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I've been trying to hook up two solar panels as the inputs to an op amp LM741. My goal is to have the output be positive and saturated when solar panel #1 has light shined on it and the other doesn't. Then I want the output to be negative and saturated when the light is on solar panel #2 and not the first. I'm having trouble figuring out how to properly wire the circuit. Also, I've been using two 9 Volt batteries for my positive and negative power supply and where they meet as ground.

The voltage of each solar panel is 3V and I'm not clear on how to wire them correctly to compare their outputs using an op amp. Can you please explain in detail where the positive and negative leads of the solar panels should go for an LM741 with two 9 Volts batteries for the power supply.

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    \$\begingroup\$ What happens when both panels are lit or both panels are unlit? You need to define all possibilities. \$\endgroup\$ – Andy aka Sep 13 '16 at 7:57
  • \$\begingroup\$ While this would work, the traditional solution is to use two LDRs. But if you already have the solar panels and you're not restricted by size, then why not. \$\endgroup\$ – pipe Sep 13 '16 at 8:13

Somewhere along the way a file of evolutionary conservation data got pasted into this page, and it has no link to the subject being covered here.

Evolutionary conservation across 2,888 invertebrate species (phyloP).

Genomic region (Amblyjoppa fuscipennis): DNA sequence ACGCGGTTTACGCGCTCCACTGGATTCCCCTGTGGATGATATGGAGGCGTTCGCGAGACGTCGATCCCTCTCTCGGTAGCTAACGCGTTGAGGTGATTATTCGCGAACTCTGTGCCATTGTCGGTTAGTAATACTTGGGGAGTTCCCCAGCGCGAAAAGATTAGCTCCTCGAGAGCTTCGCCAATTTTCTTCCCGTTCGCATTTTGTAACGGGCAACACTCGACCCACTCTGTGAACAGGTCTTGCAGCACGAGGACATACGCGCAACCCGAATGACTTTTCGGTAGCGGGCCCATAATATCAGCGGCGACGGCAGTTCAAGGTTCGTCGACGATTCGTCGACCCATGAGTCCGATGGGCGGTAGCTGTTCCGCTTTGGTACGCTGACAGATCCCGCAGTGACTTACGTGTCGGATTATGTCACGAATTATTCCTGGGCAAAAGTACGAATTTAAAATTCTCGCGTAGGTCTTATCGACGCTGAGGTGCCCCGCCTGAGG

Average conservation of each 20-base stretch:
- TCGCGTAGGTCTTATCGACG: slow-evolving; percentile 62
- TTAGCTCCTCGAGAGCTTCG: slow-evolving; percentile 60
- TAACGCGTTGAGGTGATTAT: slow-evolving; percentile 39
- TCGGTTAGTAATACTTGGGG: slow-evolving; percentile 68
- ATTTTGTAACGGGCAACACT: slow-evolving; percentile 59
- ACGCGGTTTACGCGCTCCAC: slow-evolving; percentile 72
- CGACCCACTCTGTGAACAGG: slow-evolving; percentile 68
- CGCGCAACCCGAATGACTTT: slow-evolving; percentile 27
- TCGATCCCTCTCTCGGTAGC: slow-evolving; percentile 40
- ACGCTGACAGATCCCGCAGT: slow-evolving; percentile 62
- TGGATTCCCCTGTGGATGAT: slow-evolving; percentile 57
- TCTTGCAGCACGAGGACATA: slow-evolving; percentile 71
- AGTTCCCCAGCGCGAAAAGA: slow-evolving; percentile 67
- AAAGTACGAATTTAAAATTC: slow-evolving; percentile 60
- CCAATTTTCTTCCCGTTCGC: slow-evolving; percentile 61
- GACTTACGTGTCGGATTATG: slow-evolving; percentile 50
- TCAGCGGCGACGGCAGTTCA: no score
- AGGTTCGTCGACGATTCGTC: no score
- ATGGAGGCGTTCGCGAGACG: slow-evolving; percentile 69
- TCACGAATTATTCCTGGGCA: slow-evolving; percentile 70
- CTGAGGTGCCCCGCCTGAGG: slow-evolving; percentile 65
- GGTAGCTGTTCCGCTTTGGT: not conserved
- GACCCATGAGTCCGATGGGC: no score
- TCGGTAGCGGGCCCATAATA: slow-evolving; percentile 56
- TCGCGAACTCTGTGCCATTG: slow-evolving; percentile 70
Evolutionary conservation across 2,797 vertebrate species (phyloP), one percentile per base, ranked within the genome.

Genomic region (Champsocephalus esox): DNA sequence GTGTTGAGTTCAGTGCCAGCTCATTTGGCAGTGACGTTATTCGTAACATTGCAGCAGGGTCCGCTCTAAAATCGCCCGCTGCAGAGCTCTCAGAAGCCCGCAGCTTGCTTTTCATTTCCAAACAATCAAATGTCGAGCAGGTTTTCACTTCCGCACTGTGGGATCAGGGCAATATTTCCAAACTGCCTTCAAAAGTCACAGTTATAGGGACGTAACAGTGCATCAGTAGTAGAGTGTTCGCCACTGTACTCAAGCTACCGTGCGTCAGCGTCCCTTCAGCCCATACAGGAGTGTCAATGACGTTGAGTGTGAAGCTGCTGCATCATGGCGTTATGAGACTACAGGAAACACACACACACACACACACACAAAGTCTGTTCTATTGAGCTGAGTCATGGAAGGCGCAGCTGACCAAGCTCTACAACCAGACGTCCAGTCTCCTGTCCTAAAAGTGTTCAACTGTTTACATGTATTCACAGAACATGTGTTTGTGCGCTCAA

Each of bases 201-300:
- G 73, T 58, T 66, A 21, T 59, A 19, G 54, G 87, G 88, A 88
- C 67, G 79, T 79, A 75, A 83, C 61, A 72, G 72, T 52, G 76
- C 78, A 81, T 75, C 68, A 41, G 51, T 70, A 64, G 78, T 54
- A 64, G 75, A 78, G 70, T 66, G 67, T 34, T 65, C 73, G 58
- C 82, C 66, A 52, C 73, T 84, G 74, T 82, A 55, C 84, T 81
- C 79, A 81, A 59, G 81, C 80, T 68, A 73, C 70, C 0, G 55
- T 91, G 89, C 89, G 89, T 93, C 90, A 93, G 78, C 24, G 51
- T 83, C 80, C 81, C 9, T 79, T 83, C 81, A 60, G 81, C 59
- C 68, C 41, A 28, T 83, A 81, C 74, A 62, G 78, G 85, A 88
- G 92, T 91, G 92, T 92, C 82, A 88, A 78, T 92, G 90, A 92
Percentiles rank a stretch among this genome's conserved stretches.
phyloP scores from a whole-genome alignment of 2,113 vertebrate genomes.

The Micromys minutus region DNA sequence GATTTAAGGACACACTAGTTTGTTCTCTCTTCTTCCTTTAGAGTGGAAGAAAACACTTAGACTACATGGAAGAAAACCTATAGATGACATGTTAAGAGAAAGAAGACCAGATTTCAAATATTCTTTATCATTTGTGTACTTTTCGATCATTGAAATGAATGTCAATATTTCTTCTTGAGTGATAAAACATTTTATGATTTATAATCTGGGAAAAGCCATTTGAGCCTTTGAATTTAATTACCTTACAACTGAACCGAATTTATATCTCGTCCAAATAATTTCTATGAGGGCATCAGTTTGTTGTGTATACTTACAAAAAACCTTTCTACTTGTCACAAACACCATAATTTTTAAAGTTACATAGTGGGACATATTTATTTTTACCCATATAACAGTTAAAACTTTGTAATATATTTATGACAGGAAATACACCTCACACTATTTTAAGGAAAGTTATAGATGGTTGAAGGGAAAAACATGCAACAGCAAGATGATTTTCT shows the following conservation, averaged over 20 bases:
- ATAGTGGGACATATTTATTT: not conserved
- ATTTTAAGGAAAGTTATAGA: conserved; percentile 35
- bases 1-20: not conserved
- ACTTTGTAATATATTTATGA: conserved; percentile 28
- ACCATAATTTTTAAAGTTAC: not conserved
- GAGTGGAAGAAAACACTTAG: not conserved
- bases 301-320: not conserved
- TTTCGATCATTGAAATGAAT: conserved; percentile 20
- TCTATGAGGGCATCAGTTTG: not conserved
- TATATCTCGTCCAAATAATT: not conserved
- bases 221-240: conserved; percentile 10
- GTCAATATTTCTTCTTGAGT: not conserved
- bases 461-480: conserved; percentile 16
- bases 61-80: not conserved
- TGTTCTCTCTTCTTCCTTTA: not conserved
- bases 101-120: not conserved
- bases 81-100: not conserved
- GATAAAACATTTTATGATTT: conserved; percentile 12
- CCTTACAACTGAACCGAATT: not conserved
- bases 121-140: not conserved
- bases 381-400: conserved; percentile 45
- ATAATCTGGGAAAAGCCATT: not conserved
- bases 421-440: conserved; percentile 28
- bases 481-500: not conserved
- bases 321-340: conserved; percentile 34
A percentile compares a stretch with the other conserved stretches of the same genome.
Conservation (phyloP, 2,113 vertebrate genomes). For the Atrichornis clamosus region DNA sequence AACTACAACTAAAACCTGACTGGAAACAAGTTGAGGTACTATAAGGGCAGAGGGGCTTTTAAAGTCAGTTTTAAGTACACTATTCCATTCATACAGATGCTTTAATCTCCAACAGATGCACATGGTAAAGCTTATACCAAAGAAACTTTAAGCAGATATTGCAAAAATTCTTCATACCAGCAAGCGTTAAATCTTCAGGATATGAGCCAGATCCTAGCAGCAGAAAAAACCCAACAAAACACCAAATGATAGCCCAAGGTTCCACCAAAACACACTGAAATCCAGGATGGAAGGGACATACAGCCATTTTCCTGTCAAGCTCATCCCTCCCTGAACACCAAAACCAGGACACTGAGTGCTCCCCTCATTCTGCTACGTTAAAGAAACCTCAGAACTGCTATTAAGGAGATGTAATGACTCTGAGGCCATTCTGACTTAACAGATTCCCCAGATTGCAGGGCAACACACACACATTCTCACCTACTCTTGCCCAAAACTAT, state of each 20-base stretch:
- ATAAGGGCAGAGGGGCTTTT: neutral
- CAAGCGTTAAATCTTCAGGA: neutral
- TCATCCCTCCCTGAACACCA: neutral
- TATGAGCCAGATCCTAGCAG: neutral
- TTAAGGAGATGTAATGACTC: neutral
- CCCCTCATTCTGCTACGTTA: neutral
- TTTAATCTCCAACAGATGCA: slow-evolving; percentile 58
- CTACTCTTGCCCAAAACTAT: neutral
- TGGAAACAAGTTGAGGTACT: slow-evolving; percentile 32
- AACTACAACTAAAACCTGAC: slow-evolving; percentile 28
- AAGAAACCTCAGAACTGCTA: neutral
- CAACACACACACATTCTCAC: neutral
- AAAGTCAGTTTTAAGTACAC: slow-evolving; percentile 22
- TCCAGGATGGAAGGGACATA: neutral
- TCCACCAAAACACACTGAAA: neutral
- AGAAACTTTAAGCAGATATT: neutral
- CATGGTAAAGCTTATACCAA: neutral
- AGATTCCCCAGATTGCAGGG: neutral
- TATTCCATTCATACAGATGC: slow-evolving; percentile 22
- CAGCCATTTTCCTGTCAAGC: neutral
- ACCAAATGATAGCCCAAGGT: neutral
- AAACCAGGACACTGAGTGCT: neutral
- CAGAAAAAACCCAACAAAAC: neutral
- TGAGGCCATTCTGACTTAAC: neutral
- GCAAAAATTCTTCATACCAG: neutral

• \$\begingroup\$ Do the solar panels have a common ground? And what is the nominal voltage for each panel? \$\endgroup\$ – WhatRoughBeast Sep 13 '16 at 13:30
  • \$\begingroup\$ Thank you for responding. The voltage for each panel is 3 Volts. And I'm not certain of how to wire them to an op amp so as to compare their voltages. Can someone please explain where the leads need to go. And instead of using words like ground please say between the batteries or whatever is most straightforward as possible. Thank you. \$\endgroup\$ – questionguy Sep 13 '16 at 16:19
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    \$\begingroup\$ 'Ground' is an elementary concept in electricity. You can't just exclude arbitrary terms. \$\endgroup\$ – user207421 Oct 13 '16 at 20:18
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Why don't you use a comparator? In this instance, it would be as simple as connecting each solar panel into each input. Something like LM193. You should add hysteresis to solve your both-on/both-off scenario too.

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1st define delta PV +/-max
2nd define CM input range
3rd define Op AMP output range.
4th compute attenuation required on input if any, 
then gain to produce full scale out being the differential gain.

2 pairs of R's for differential amp gain.

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